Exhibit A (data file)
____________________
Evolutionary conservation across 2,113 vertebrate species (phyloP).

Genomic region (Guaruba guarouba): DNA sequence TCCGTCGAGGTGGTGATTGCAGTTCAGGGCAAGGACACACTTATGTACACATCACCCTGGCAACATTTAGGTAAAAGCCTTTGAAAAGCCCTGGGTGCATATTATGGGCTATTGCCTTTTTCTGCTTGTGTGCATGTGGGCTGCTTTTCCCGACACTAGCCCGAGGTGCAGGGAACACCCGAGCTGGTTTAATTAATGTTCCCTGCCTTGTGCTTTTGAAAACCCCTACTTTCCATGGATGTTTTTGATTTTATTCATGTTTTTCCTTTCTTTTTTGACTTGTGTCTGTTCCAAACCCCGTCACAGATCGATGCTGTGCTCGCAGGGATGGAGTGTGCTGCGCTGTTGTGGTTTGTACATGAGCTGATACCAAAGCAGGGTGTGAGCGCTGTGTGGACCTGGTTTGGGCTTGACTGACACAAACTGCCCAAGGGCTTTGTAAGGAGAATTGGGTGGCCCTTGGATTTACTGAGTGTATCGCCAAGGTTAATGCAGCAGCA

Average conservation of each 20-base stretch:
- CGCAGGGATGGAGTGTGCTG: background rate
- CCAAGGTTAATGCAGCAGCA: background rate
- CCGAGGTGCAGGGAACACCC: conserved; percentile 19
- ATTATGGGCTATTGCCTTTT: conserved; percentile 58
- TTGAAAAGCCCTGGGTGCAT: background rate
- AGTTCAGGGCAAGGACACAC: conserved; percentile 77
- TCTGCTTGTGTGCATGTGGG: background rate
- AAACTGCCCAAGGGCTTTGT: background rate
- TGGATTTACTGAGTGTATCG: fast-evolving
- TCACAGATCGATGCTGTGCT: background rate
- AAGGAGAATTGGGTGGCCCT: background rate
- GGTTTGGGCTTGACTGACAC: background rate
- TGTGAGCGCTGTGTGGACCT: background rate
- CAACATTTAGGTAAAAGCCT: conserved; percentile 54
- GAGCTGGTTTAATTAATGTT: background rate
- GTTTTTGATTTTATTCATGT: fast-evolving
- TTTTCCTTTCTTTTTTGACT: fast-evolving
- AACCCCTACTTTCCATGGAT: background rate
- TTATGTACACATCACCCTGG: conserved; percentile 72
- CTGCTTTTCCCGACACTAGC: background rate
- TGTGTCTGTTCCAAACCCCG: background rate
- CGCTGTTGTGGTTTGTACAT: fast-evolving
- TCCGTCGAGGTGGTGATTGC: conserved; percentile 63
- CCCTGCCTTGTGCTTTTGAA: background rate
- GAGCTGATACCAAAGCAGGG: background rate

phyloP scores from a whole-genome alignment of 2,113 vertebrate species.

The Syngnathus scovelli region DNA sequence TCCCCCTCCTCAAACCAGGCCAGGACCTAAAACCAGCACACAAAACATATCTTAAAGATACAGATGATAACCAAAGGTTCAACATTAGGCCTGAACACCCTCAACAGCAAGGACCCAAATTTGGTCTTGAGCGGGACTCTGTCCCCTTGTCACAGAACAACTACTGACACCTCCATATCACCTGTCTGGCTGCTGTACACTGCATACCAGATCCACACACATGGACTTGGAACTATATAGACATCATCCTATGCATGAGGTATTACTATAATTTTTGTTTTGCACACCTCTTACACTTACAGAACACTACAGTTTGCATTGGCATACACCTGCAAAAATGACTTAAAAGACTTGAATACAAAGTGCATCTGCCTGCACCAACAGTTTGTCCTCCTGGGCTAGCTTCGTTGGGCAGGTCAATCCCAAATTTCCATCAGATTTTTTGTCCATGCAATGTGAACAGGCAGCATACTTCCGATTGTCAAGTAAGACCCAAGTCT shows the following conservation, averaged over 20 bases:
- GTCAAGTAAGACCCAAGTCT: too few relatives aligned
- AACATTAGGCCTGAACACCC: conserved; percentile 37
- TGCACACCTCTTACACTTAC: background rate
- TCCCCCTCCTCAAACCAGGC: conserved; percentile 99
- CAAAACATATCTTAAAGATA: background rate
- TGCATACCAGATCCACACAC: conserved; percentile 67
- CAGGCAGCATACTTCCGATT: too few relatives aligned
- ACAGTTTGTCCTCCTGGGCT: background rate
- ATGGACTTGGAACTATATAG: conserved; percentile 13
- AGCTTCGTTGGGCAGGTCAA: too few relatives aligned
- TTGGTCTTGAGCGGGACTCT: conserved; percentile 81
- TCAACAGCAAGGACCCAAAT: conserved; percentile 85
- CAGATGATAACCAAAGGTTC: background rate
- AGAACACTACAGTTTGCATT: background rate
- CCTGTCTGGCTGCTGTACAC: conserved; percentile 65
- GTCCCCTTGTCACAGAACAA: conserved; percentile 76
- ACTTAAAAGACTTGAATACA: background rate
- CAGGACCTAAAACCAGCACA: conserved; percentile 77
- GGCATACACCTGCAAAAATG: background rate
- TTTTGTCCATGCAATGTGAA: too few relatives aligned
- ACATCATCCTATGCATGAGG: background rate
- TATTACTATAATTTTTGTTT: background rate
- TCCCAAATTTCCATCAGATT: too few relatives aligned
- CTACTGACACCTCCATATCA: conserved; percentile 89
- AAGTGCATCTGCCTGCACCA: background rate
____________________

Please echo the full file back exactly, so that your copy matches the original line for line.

Evolutionary conservation across 2,113 vertebrate species (phyloP).

Genomic region (Guaruba guarouba): DNA sequence TCCGTCGAGGTGGTGATTGCAGTTCAGGGCAAGGACACACTTATGTACACATCACCCTGGCAACATTTAGGTAAAAGCCTTTGAAAAGCCCTGGGTGCATATTATGGGCTATTGCCTTTTTCTGCTTGTGTGCATGTGGGCTGCTTTTCCCGACACTAGCCCGAGGTGCAGGGAACACCCGAGCTGGTTTAATTAATGTTCCCTGCCTTGTGCTTTTGAAAACCCCTACTTTCCATGGATGTTTTTGATTTTATTCATGTTTTTCCTTTCTTTTTTGACTTGTGTCTGTTCCAAACCCCGTCACAGATCGATGCTGTGCTCGCAGGGATGGAGTGTGCTGCGCTGTTGTGGTTTGTACATGAGCTGATACCAAAGCAGGGTGTGAGCGCTGTGTGGACCTGGTTTGGGCTTGACTGACACAAACTGCCCAAGGGCTTTGTAAGGAGAATTGGGTGGCCCTTGGATTTACTGAGTGTATCGCCAAGGTTAATGCAGCAGCA

Average conservation of each 20-base stretch:
- CGCAGGGATGGAGTGTGCTG: background rate
- CCAAGGTTAATGCAGCAGCA: background rate
- CCGAGGTGCAGGGAACACCC: conserved; percentile 19
- ATTATGGGCTATTGCCTTTT: conserved; percentile 58
- TTGAAAAGCCCTGGGTGCAT: background rate
- AGTTCAGGGCAAGGACACAC: conserved; percentile 77
- TCTGCTTGTGTGCATGTGGG: background rate
- AAACTGCCCAAGGGCTTTGT: background rate
- TGGATTTACTGAGTGTATCG: fast-evolving
- TCACAGATCGATGCTGTGCT: background rate
- AAGGAGAATTGGGTGGCCCT: background rate
- GGTTTGGGCTTGACTGACAC: background rate
- TGTGAGCGCTGTGTGGACCT: background rate
- CAACATTTAGGTAAAAGCCT: conserved; percentile 54
- GAGCTGGTTTAATTAATGTT: background rate
- GTTTTTGATTTTATTCATGT: fast-evolving
- TTTTCCTTTCTTTTTTGACT: fast-evolving
- AACCCCTACTTTCCATGGAT: background rate
- TTATGTACACATCACCCTGG: conserved; percentile 72
- CTGCTTTTCCCGACACTAGC: background rate
- TGTGTCTGTTCCAAACCCCG: background rate
- CGCTGTTGTGGTTTGTACAT: fast-evolving
- TCCGTCGAGGTGGTGATTGC: conserved; percentile 63
- CCCTGCCTTGTGCTTTTGAA: background rate
- GAGCTGATACCAAAGCAGGG: background rate

phyloP scores from a whole-genome alignment of 2,113 vertebrate species.

The Syngnathus scovelli region DNA sequence TCCCCCTCCTCAAACCAGGCCAGGACCTAAAACCAGCACACAAAACATATCTTAAAGATACAGATGATAACCAAAGGTTCAACATTAGGCCTGAACACCCTCAACAGCAAGGACCCAAATTTGGTCTTGAGCGGGACTCTGTCCCCTTGTCACAGAACAACTACTGACACCTCCATATCACCTGTCTGGCTGCTGTACACTGCATACCAGATCCACACACATGGACTTGGAACTATATAGACATCATCCTATGCATGAGGTATTACTATAATTTTTGTTTTGCACACCTCTTACACTTACAGAACACTACAGTTTGCATTGGCATACACCTGCAAAAATGACTTAAAAGACTTGAATACAAAGTGCATCTGCCTGCACCAACAGTTTGTCCTCCTGGGCTAGCTTCGTTGGGCAGGTCAATCCCAAATTTCCATCAGATTTTTTGTCCATGCAATGTGAACAGGCAGCATACTTCCGATTGTCAAGTAAGACCCAAGTCT shows the following conservation, averaged over 20 bases:
- GTCAAGTAAGACCCAAGTCT: too few relatives aligned
- AACATTAGGCCTGAACACCC: conserved; percentile 37
- TGCACACCTCTTACACTTAC: background rate
- TCCCCCTCCTCAAACCAGGC: conserved; percentile 99
- CAAAACATATCTTAAAGATA: background rate
- TGCATACCAGATCCACACAC: conserved; percentile 67
- CAGGCAGCATACTTCCGATT: too few relatives aligned
- ACAGTTTGTCCTCCTGGGCT: background rate
- ATGGACTTGGAACTATATAG: conserved; percentile 13
- AGCTTCGTTGGGCAGGTCAA: too few relatives aligned
- TTGGTCTTGAGCGGGACTCT: conserved; percentile 81
- TCAACAGCAAGGACCCAAAT: conserved; percentile 85
- CAGATGATAACCAAAGGTTC: background rate
- AGAACACTACAGTTTGCATT: background rate
- CCTGTCTGGCTGCTGTACAC: conserved; percentile 65
- GTCCCCTTGTCACAGAACAA: conserved; percentile 76
- ACTTAAAAGACTTGAATACA: background rate
- CAGGACCTAAAACCAGCACA: conserved; percentile 77
- GGCATACACCTGCAAAAATG: background rate
- TTTTGTCCATGCAATGTGAA: too few relatives aligned
- ACATCATCCTATGCATGAGG: background rate
- TATTACTATAATTTTTGTTT: background rate
- TCCCAAATTTCCATCAGATT: too few relatives aligned
- CTACTGACACCTCCATATCA: conserved; percentile 89
- AAGTGCATCTGCCTGCACCA: background rate